HomeUK staring down barrel of mental health crisis with cost of living and working from home having significant impact.
UK staring down barrel of mental health crisis with cost of living and working from home having significant impact.
A survey conducted by Health Assured, the UK and Ireland’s largest EAP provider, shows that the cost-of-living crisis and working from home are having a significant impact on mental health.
The company, whose services cover 16 million lives, has seen an alarming increase in the number of calls to their mental health hotline, with the number of urgent calls increasing by 26% over the last three years.
The survey of 5400 organisations across the country, suggests that this will continue to rise as the cost-of-living crisis deepens. Results show that:
- 91% of respondents expect financial pressures to have the biggest impact on mental health over the next 12 months, followed by workload / working long hours (52%) and threat of job cuts / redundancy (25%)
- Just 19% believe that working from home has not had a negative impact on mental health.
- 30% of people in the north of England have personally experienced poor mental health while working from home, compared to 14% of those in the south.
- 40% of those under 30 said working from home has negatively impacted their mental health.
- 52% of employees over 30 have seen working from home negatively impact their colleagues’ mental health.
Bertrand Stern-Gillet, CEO at Health Assured, says “These results should ring alarm bells for all employers. The UK is currently staring down the barrel of a mental health crisis, and it is time to take action.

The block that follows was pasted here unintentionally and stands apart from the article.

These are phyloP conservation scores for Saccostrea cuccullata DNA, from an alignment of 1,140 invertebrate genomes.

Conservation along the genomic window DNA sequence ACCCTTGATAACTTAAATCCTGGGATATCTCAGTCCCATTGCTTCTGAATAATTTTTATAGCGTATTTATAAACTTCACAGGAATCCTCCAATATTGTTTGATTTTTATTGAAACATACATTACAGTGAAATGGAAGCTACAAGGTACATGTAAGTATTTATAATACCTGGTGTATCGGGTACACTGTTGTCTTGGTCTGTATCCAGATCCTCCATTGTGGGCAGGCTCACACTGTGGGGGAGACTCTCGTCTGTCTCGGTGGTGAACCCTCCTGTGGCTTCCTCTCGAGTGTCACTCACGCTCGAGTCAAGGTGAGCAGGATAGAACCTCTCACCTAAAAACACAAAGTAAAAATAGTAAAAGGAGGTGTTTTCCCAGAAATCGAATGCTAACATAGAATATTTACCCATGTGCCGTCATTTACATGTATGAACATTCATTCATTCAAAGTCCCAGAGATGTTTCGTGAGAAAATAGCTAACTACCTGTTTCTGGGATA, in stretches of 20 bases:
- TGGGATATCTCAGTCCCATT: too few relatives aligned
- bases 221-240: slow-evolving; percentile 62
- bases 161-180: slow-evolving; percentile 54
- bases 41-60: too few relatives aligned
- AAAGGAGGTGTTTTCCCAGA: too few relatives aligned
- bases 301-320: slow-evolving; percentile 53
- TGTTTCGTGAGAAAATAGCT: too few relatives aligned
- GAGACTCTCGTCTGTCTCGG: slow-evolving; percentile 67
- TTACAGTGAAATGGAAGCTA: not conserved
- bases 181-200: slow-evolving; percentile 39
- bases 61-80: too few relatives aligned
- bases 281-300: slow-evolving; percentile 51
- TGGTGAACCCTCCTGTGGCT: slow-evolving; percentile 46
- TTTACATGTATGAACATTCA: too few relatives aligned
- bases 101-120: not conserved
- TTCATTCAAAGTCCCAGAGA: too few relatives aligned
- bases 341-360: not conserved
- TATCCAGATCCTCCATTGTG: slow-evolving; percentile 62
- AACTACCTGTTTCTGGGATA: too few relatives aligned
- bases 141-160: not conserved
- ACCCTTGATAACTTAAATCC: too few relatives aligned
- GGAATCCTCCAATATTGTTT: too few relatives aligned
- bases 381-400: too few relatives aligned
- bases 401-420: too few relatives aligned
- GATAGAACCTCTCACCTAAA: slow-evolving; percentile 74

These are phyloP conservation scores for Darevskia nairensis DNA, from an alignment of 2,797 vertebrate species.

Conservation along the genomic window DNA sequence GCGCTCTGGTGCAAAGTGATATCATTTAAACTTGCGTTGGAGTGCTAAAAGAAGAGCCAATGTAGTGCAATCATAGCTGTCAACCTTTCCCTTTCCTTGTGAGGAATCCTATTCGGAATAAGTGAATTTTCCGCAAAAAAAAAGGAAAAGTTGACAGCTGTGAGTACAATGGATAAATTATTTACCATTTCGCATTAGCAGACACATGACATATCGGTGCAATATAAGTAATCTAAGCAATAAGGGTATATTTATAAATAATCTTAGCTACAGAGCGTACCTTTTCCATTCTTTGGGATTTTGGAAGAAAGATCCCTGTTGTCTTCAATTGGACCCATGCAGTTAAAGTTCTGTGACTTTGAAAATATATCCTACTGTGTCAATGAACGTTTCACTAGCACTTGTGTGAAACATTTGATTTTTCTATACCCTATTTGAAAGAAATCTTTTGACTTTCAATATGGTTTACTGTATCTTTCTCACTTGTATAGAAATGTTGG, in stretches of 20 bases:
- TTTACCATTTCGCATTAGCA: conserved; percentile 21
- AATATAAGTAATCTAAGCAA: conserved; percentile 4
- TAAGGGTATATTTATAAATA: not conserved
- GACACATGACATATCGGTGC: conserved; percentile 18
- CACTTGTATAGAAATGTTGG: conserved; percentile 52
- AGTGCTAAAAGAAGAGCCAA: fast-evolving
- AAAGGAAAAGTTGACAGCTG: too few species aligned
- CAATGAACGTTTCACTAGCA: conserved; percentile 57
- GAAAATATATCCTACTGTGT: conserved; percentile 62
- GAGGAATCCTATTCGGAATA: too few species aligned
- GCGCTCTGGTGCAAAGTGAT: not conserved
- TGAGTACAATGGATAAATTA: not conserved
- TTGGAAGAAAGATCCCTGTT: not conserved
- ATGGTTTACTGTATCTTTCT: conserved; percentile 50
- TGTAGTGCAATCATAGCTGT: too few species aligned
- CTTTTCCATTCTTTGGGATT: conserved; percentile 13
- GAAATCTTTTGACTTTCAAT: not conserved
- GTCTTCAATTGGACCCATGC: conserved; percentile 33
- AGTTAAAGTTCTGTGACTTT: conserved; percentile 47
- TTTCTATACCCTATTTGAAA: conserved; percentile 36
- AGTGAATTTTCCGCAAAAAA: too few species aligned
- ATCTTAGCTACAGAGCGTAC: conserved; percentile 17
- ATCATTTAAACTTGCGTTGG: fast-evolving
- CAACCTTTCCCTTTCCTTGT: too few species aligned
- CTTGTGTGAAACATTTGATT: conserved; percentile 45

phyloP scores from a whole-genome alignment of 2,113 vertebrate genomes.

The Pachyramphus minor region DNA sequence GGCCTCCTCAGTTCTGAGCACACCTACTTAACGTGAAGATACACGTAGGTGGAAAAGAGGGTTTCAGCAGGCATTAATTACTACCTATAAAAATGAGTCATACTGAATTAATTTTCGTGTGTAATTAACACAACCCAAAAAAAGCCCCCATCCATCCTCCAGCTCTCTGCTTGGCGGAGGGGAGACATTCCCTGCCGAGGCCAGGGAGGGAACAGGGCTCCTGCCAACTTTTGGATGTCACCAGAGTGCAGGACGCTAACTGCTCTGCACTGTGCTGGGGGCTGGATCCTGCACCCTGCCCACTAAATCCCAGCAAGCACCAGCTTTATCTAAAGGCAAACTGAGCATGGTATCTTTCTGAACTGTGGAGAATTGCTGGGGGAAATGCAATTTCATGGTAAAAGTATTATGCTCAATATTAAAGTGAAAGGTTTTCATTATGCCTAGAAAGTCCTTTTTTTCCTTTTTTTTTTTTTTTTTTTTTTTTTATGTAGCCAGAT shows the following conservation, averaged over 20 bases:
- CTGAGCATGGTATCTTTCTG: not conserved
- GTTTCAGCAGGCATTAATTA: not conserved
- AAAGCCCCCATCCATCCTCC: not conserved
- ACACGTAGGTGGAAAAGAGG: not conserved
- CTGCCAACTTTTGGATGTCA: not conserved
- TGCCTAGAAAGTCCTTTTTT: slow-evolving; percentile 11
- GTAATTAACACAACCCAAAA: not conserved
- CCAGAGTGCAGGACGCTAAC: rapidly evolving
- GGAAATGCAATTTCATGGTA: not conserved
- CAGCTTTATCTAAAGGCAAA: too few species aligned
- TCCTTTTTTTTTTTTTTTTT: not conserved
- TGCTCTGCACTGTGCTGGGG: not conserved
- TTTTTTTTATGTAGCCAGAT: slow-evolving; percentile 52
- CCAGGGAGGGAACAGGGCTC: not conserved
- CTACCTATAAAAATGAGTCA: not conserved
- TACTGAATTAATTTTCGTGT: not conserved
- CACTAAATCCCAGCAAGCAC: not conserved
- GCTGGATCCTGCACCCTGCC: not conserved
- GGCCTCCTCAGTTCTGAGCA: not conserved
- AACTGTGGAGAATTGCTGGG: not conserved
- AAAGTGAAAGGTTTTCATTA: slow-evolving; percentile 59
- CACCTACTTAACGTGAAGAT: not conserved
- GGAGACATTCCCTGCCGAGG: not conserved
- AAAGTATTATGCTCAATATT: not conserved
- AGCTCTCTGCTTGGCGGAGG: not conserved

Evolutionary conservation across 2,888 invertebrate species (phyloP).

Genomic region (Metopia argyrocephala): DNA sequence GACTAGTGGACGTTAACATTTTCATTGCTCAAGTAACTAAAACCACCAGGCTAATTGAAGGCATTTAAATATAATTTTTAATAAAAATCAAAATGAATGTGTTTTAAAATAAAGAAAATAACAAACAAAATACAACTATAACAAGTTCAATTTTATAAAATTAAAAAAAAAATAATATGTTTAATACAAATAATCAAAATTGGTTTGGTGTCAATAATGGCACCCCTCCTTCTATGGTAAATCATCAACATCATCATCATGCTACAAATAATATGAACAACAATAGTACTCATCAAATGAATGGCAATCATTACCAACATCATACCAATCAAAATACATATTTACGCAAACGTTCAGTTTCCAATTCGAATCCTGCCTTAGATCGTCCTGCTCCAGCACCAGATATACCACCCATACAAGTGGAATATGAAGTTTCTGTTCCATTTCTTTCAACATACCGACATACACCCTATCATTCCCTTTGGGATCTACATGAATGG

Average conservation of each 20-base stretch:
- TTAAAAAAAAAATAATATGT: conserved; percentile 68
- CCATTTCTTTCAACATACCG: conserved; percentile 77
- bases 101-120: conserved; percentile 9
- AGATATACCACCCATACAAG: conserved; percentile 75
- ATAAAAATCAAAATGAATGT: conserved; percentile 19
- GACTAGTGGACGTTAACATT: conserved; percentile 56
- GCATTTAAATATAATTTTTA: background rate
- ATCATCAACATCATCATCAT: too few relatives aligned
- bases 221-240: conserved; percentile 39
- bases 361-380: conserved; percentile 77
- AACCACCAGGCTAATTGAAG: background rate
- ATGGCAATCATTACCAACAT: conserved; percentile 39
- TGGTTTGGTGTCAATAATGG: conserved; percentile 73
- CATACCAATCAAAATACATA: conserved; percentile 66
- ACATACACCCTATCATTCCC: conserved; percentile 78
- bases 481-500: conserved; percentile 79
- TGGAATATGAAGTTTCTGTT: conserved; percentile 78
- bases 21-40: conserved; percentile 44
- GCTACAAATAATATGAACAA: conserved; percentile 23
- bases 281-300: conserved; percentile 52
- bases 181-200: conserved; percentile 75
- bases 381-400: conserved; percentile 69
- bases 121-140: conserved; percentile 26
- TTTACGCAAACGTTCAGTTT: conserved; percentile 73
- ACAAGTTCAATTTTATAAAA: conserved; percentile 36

“Without a doubt, the COVID-19 pandemic has had a significant impact on mental health and changed the shape of the modern workforce. But as we move out of the pandemic and into the ‘new normal’, we wanted to see what the lasting impact on the mental health of the UK workforce is.
“Over the last couple of years, we have noticed a dramatic increase in the number of people reporting feelings of declining mental health due to isolation and wanted to understand what was causing this.
“The results clearly indicate that working from home could be a risk factor for poor mental health, with people reporting direct effects both in themselves and colleagues.
“With this in mind, we must take precautions to ensure the mental health of employees across the country is protected. Encourage employees to return to the office. Not only does working in collaborative environments help combat loneliness, it also means that employers are better able to see any changes in or signs that employees may be struggling with mental health at an early stage and put support measure in place. If employers do have people working remotely, small actions such as regular check-ins with managers, virtual social events and improved wellbeing support can also make a difference.
“The mental health crisis in this country is not going away any time soon.
“With 75% of respondents to our survey believing that they have adequate support in place to support the mental health of their employees, it appears that some businesses could simply be treating mental health as a tick box exercise.
“Offering early, meaningful support in the workplace could help address service gaps, support the NHS, look after employees’ wellbeing, and support those currently off on long-term sick leave back into the workplace.”
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